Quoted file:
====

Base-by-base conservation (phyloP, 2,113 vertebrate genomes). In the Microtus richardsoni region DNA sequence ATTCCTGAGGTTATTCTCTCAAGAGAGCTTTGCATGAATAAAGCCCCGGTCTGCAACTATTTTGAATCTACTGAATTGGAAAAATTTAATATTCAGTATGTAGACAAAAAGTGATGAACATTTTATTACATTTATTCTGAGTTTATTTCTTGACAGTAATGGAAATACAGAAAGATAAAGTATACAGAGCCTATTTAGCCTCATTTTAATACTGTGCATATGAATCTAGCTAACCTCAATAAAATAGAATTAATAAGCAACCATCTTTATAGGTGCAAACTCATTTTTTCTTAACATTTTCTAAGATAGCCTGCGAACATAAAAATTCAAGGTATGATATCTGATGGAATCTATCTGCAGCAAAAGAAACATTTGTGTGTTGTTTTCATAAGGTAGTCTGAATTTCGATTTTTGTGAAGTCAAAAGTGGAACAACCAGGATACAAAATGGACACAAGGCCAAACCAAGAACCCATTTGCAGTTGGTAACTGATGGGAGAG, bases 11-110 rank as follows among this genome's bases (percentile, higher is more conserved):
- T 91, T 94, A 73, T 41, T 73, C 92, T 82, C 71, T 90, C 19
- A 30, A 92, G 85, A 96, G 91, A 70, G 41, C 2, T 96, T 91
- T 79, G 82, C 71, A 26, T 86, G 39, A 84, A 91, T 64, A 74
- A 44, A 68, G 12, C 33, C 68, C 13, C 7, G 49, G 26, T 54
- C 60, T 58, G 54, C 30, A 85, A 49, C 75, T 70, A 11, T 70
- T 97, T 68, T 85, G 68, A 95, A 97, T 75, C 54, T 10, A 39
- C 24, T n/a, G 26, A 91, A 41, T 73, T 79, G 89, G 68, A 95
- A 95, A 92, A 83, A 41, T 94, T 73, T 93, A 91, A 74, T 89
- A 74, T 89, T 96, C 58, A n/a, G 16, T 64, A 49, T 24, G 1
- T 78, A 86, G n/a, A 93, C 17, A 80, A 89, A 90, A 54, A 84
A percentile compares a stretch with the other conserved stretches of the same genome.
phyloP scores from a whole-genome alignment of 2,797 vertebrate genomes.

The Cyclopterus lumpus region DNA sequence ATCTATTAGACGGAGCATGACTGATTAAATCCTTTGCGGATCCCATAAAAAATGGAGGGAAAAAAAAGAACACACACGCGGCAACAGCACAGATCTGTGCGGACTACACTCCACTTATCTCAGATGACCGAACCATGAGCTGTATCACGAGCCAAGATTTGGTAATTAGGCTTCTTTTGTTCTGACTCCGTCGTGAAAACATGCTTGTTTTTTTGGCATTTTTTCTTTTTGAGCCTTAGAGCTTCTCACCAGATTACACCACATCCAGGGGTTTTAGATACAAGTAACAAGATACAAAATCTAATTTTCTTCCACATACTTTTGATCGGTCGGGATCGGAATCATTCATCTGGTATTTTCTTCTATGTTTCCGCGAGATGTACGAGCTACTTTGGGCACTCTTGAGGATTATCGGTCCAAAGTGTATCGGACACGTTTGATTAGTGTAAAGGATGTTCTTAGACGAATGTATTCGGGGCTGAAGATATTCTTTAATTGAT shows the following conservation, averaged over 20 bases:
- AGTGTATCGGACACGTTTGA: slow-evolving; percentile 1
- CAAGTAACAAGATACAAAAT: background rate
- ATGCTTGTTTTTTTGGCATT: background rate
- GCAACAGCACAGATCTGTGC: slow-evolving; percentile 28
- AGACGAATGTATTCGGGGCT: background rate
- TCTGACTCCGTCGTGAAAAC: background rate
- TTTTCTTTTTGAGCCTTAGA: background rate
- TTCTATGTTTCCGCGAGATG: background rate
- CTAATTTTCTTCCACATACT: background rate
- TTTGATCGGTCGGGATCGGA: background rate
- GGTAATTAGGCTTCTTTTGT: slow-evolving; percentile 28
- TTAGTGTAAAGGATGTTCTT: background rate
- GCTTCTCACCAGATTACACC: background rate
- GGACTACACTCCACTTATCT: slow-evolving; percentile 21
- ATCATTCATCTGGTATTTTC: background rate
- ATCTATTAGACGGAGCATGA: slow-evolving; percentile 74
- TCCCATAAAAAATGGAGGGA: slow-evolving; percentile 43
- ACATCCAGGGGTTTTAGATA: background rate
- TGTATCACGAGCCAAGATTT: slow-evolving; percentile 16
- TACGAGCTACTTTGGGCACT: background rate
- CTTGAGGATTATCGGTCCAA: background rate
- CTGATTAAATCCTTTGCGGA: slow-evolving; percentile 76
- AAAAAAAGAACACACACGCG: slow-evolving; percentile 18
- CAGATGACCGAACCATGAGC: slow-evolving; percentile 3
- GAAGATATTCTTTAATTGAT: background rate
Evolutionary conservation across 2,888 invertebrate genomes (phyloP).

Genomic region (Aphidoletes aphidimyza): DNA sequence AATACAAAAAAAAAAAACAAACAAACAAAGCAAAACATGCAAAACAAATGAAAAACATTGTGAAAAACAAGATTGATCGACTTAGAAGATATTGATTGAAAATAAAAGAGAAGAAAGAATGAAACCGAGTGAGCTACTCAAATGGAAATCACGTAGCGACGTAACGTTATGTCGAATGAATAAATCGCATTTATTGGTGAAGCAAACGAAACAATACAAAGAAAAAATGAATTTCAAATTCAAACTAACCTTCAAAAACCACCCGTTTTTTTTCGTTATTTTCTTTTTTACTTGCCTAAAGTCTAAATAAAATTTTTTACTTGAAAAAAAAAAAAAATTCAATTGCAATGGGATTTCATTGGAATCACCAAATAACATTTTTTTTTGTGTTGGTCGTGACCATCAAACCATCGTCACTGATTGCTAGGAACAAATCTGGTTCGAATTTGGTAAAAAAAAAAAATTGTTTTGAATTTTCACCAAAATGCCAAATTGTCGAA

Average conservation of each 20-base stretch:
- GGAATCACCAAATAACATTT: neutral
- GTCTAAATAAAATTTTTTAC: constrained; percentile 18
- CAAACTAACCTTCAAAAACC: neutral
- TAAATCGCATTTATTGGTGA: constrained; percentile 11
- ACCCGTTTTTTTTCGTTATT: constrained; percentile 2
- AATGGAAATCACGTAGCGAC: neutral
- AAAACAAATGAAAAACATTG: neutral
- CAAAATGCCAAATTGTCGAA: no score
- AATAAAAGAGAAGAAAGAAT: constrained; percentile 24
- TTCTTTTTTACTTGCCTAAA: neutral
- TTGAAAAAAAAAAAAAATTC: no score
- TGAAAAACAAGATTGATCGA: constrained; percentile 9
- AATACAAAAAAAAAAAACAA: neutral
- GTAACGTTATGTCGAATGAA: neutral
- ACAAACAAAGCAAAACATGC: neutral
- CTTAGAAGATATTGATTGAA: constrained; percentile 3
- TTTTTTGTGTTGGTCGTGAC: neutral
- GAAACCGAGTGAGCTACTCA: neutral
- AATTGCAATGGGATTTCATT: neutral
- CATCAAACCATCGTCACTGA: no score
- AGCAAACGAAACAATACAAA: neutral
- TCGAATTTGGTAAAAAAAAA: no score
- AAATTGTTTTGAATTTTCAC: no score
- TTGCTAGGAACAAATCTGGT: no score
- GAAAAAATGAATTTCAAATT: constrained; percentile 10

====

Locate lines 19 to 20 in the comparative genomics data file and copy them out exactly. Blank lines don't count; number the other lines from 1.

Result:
- AGACGAATGTATTCGGGGCT: background rate
- TCTGACTCCGTCGTGAAAAC: background rate